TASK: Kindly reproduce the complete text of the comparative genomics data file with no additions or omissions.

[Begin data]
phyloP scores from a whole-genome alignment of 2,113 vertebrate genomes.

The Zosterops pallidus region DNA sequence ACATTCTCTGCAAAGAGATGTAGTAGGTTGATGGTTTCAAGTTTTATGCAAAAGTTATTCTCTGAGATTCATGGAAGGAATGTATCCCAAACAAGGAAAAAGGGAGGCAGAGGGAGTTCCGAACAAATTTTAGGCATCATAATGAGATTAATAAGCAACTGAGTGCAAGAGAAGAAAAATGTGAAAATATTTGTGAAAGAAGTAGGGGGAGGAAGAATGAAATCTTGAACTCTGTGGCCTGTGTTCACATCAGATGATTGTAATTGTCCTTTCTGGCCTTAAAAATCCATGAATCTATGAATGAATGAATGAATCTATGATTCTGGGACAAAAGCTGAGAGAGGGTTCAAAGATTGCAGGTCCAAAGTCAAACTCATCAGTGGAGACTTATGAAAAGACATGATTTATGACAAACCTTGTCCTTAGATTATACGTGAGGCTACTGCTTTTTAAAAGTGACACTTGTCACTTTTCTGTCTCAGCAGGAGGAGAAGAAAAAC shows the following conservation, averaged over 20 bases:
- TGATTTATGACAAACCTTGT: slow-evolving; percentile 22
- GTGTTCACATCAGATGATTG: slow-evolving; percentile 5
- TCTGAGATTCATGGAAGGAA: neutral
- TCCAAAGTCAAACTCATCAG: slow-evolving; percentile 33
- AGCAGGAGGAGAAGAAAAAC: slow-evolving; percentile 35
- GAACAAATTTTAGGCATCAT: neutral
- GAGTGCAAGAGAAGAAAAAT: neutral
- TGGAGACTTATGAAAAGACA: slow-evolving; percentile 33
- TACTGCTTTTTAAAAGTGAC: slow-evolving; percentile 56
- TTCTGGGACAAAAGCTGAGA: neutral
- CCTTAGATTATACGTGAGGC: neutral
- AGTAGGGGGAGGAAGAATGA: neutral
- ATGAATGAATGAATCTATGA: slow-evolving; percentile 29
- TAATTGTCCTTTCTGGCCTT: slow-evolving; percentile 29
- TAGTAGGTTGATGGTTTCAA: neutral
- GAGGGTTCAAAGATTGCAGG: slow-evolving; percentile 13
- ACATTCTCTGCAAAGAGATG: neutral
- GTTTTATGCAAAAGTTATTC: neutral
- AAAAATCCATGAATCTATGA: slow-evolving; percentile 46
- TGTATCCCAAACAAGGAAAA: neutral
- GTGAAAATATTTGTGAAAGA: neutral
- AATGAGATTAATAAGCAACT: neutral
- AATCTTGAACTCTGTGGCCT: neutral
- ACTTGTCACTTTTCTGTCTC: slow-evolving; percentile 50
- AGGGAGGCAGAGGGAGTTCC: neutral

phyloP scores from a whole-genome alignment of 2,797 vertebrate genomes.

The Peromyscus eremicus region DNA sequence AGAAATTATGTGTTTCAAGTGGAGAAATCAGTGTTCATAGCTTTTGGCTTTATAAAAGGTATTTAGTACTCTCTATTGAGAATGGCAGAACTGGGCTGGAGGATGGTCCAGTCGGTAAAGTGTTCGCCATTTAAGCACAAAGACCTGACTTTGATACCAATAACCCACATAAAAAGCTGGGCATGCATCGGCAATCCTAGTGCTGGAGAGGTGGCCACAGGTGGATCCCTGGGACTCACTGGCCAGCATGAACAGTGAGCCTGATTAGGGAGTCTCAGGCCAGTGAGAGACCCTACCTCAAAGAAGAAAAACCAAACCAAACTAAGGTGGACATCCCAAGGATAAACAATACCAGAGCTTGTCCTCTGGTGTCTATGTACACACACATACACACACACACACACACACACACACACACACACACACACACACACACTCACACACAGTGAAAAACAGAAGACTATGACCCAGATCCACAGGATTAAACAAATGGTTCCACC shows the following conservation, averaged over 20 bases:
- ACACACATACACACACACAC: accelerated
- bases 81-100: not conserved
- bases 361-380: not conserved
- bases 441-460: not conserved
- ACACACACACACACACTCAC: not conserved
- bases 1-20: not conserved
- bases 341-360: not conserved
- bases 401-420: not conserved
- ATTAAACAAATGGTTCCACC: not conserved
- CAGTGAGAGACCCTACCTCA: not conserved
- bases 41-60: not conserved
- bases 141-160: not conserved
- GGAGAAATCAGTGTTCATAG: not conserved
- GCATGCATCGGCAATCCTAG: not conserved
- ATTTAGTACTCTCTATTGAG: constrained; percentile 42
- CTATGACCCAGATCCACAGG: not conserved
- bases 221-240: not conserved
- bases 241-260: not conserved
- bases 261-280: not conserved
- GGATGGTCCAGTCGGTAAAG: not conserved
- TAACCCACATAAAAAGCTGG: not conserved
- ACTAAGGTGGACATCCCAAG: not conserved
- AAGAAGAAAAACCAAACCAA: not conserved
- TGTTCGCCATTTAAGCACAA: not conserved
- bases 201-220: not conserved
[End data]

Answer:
phyloP scores from a whole-genome alignment of 2,113 vertebrate genomes.

The Zosterops pallidus region DNA sequence ACATTCTCTGCAAAGAGATGTAGTAGGTTGATGGTTTCAAGTTTTATGCAAAAGTTATTCTCTGAGATTCATGGAAGGAATGTATCCCAAACAAGGAAAAAGGGAGGCAGAGGGAGTTCCGAACAAATTTTAGGCATCATAATGAGATTAATAAGCAACTGAGTGCAAGAGAAGAAAAATGTGAAAATATTTGTGAAAGAAGTAGGGGGAGGAAGAATGAAATCTTGAACTCTGTGGCCTGTGTTCACATCAGATGATTGTAATTGTCCTTTCTGGCCTTAAAAATCCATGAATCTATGAATGAATGAATGAATCTATGATTCTGGGACAAAAGCTGAGAGAGGGTTCAAAGATTGCAGGTCCAAAGTCAAACTCATCAGTGGAGACTTATGAAAAGACATGATTTATGACAAACCTTGTCCTTAGATTATACGTGAGGCTACTGCTTTTTAAAAGTGACACTTGTCACTTTTCTGTCTCAGCAGGAGGAGAAGAAAAAC shows the following conservation, averaged over 20 bases:
- TGATTTATGACAAACCTTGT: slow-evolving; percentile 22
- GTGTTCACATCAGATGATTG: slow-evolving; percentile 5
- TCTGAGATTCATGGAAGGAA: neutral
- TCCAAAGTCAAACTCATCAG: slow-evolving; percentile 33
- AGCAGGAGGAGAAGAAAAAC: slow-evolving; percentile 35
- GAACAAATTTTAGGCATCAT: neutral
- GAGTGCAAGAGAAGAAAAAT: neutral
- TGGAGACTTATGAAAAGACA: slow-evolving; percentile 33
- TACTGCTTTTTAAAAGTGAC: slow-evolving; percentile 56
- TTCTGGGACAAAAGCTGAGA: neutral
- CCTTAGATTATACGTGAGGC: neutral
- AGTAGGGGGAGGAAGAATGA: neutral
- ATGAATGAATGAATCTATGA: slow-evolving; percentile 29
- TAATTGTCCTTTCTGGCCTT: slow-evolving; percentile 29
- TAGTAGGTTGATGGTTTCAA: neutral
- GAGGGTTCAAAGATTGCAGG: slow-evolving; percentile 13
- ACATTCTCTGCAAAGAGATG: neutral
- GTTTTATGCAAAAGTTATTC: neutral
- AAAAATCCATGAATCTATGA: slow-evolving; percentile 46
- TGTATCCCAAACAAGGAAAA: neutral
- GTGAAAATATTTGTGAAAGA: neutral
- AATGAGATTAATAAGCAACT: neutral
- AATCTTGAACTCTGTGGCCT: neutral
- ACTTGTCACTTTTCTGTCTC: slow-evolving; percentile 50
- AGGGAGGCAGAGGGAGTTCC: neutral

phyloP scores from a whole-genome alignment of 2,797 vertebrate genomes.

The Peromyscus eremicus region DNA sequence AGAAATTATGTGTTTCAAGTGGAGAAATCAGTGTTCATAGCTTTTGGCTTTATAAAAGGTATTTAGTACTCTCTATTGAGAATGGCAGAACTGGGCTGGAGGATGGTCCAGTCGGTAAAGTGTTCGCCATTTAAGCACAAAGACCTGACTTTGATACCAATAACCCACATAAAAAGCTGGGCATGCATCGGCAATCCTAGTGCTGGAGAGGTGGCCACAGGTGGATCCCTGGGACTCACTGGCCAGCATGAACAGTGAGCCTGATTAGGGAGTCTCAGGCCAGTGAGAGACCCTACCTCAAAGAAGAAAAACCAAACCAAACTAAGGTGGACATCCCAAGGATAAACAATACCAGAGCTTGTCCTCTGGTGTCTATGTACACACACATACACACACACACACACACACACACACACACACACACACACACACACACTCACACACAGTGAAAAACAGAAGACTATGACCCAGATCCACAGGATTAAACAAATGGTTCCACC shows the following conservation, averaged over 20 bases:
- ACACACATACACACACACAC: accelerated
- bases 81-100: not conserved
- bases 361-380: not conserved
- bases 441-460: not conserved
- ACACACACACACACACTCAC: not conserved
- bases 1-20: not conserved
- bases 341-360: not conserved
- bases 401-420: not conserved
- ATTAAACAAATGGTTCCACC: not conserved
- CAGTGAGAGACCCTACCTCA: not conserved
- bases 41-60: not conserved
- bases 141-160: not conserved
- GGAGAAATCAGTGTTCATAG: not conserved
- GCATGCATCGGCAATCCTAG: not conserved
- ATTTAGTACTCTCTATTGAG: constrained; percentile 42
- CTATGACCCAGATCCACAGG: not conserved
- bases 221-240: not conserved
- bases 241-260: not conserved
- bases 261-280: not conserved
- GGATGGTCCAGTCGGTAAAG: not conserved
- TAACCCACATAAAAAGCTGG: not conserved
- ACTAAGGTGGACATCCCAAG: not conserved
- AAGAAGAAAAACCAAACCAA: not conserved
- TGTTCGCCATTTAAGCACAA: not conserved
- bases 201-220: not conserved